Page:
How does rising atmospheric CO2 affect marine organisms?

Learn how plants respond to higher atmospheric CO2 concentrations

Click to locate material archived on our website by topic


Atmospheric Blocking in the Northern Hemisphere
Reference
Masato, G., Hoskins, B.J. and Woollings, T. 2013. Winter and summer Northern Hemisphere blocking in CMIP5 models. Journal of Climate 26: 7044-7059.

Background
Atmospheric blocking is a crucial dynamical phenomenon of the extratropics, where large-scale patterns develop in the atmospheric pressure field and remain nearly stationary, effectively "blocking" or redirecting migratory cyclones. They often remain in place for several days, or sometimes even weeks, causing the areas affected by them to have the same kind of weather for an extended period of time. In Europe, for example, the authors note that blocking has a huge impact on regional climate, citing Trigo et al. (2004) and Masato et al. (2012), which generally leads to "extreme cold conditions in winter and warmth during summer," citing Buehler et al. (2011).

What was done
Masato et al. analyzed characteristics of atmospheric blocking in both winter and summer throughout the latter part of the 20th century in the Northern Hemisphere, as represented by 12 models that participated in phase 5 of the Coupled Model Intercomparison Project or CMIP5, where the real-world data involved were obtained from the 40-year ERA-40 reanalysis work of Uppala et al. (2005) for the period 1958-2001.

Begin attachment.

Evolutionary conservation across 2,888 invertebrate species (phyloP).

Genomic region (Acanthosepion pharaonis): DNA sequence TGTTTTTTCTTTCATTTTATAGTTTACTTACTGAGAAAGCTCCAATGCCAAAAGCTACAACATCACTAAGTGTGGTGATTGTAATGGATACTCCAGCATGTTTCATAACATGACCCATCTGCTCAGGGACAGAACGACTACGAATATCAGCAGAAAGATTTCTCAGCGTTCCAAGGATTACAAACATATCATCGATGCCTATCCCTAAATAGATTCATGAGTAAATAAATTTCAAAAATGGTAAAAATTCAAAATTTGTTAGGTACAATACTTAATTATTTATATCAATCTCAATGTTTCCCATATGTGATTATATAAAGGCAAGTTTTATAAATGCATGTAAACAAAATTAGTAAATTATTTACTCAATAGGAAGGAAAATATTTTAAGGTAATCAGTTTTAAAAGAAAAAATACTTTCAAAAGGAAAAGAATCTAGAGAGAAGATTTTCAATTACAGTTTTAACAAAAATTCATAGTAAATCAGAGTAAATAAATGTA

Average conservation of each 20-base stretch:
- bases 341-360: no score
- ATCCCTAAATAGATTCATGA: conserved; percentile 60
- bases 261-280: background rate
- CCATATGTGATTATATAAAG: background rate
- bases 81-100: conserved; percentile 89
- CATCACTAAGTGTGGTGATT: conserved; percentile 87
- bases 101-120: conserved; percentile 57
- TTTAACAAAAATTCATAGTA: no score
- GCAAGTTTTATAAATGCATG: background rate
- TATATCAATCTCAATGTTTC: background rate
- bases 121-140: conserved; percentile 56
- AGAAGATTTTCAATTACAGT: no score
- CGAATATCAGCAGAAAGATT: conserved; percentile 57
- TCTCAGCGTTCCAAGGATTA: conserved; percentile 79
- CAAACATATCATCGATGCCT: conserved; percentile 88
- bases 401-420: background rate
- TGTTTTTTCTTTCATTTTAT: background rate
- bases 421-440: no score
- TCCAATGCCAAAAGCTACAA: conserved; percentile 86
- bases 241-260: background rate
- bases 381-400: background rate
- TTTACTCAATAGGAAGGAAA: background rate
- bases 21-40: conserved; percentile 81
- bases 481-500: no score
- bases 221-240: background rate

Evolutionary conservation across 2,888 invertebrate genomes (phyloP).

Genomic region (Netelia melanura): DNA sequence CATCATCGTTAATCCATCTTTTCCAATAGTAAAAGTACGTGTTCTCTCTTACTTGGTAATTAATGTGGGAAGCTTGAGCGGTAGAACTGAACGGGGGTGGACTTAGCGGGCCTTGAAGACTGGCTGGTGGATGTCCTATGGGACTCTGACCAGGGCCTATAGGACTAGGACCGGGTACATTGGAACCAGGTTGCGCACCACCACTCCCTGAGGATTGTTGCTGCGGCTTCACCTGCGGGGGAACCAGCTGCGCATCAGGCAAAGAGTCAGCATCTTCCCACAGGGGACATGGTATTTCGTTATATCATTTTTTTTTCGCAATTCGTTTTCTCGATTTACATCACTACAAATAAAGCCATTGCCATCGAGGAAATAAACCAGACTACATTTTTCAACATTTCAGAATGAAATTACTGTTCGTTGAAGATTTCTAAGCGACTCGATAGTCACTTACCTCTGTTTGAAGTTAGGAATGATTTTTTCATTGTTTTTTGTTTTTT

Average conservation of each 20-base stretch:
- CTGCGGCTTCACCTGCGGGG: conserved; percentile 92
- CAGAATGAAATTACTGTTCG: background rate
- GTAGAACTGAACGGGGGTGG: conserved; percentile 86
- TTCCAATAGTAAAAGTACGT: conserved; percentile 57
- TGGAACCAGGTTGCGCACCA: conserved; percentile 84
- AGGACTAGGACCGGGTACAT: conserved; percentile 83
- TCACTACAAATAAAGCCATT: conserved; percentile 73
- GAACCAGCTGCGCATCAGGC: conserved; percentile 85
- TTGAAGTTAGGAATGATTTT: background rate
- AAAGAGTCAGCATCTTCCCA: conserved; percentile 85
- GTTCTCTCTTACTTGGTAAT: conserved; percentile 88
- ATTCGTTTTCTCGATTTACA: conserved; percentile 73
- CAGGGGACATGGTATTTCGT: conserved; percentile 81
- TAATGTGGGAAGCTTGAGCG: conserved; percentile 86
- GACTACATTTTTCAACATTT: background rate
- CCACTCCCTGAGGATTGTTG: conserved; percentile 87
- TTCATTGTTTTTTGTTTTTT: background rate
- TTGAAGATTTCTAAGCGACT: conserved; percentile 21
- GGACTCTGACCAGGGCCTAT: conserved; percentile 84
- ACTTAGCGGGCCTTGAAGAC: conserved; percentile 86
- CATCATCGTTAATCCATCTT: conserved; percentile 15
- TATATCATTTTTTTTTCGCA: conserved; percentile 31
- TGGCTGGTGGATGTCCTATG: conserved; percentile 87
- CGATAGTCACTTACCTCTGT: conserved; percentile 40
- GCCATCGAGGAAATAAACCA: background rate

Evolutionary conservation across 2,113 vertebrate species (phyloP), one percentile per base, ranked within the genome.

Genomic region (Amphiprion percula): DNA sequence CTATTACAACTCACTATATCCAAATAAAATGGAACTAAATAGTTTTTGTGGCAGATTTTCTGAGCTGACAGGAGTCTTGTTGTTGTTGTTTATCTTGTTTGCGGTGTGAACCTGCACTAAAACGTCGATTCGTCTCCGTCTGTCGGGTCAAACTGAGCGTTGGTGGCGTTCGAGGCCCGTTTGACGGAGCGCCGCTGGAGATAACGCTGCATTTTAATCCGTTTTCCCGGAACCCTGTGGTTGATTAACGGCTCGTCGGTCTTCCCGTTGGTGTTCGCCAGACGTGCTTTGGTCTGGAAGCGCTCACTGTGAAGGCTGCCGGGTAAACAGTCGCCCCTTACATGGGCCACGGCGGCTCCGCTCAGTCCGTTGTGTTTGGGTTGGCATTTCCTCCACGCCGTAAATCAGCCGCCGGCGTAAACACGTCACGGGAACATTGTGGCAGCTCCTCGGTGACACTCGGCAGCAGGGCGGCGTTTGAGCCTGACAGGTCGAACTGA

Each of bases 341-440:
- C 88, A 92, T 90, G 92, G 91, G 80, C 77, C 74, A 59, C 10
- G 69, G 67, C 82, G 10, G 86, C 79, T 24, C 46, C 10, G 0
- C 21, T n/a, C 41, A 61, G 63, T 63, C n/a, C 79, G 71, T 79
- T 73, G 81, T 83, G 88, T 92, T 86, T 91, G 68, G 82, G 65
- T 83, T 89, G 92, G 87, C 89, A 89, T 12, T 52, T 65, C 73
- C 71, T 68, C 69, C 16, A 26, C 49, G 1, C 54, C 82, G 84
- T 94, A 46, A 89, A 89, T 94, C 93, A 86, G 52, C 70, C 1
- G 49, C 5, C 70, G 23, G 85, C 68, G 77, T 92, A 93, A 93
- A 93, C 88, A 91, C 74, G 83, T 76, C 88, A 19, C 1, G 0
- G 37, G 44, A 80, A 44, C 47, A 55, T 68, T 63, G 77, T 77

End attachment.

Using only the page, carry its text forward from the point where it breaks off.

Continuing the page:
What was learned
The three UK researchers report that in the case of winter blocking, (1) "the greatest model bias is found over Europe, where the multimodel blocking frequency is less than half of that in ERA-40," and that (2) "Atlantic blocking is overall underestimated on its southern edge," which thus suggests that (3) "most models are deficient in their representation of blocking over Europe."

In the case of summer blocking, they report that (4) "Eastern European and Russian blocking is too weak and oceanic blocking is too strong," that (5) "in the Pacific the error is mainly over the extreme subpolar region," and that (6) "there is an overall tendency for models to overestimate the Atlantic signal (80°W-0°), with an opposite behavior for the European and Asian region (0°-100°E).

What it means
In the concluding and final words of Masato et al., "all these findings suggest that there is no unique way to improve the representation of blocking," and they thus add that "further analyses will be necessary to learn more about this issue."

References
Buehler, T., Raible, C.C. and Stocker, T.F. 2011. The relationship of winter season North Atlantic blocking frequencies to extreme cold or dry spells in the ERA-40. Tellus 63A: 212-222.

Masato, G., Hoskins, B.J. and Woollings, T.J. 2012. Wave-breaking characteristics of mid-latitude blocking. Quarterly Journal of the Royal Meteorological Society 138: 1285-1296.

Trigo, R.M., Trigo, I.F. and DaCamara, C.C. 2004. Climate impact of the European winter blocking episodes from the NCEP/NCAR Reanalysis. Climate Dynamics 23: 17-28.

Uppala, S.M., Kallberg, P.W., Simmons, A.J., Andrae, U., Da Costa Bechtold, V., Fiorino, M., Gibson, J.K, Haseler, J., Hernandez, A., Kelly, G.A., Li, X., Onogi, K., Saarinen, S., Sokka, N., Allan, R.P., Andersson, E., Arpe, K., Balmaseda, M.A., Beljaars, A.C.M., Van De Berg, L., Bidlot, J., Bormann, N., Caires, S., Chevallier, F., Dethof, A., Dragosavac, M., Fisher, M., Fuentes, M., Hagemann, S., Holm, E., Hoskins, B.J., Isaksen, L., Janssen, P.A.E.M., Jenne, R., McNally, A.P., Mahfouf, J.-F., Morcrette, J.-J., Rayner, N.A., Saunders, R.W., Simon, P., Sterl, A., Trenberth, K.E., Untch, A., Vasiljevic, D., Viterbo, P. and Woollen, J. 2005. The ERA-40 Re-Analysis. Quarterly Journal of the Royal Meteorological Society 131: 2961-3012.

Reviewed 11 December 2013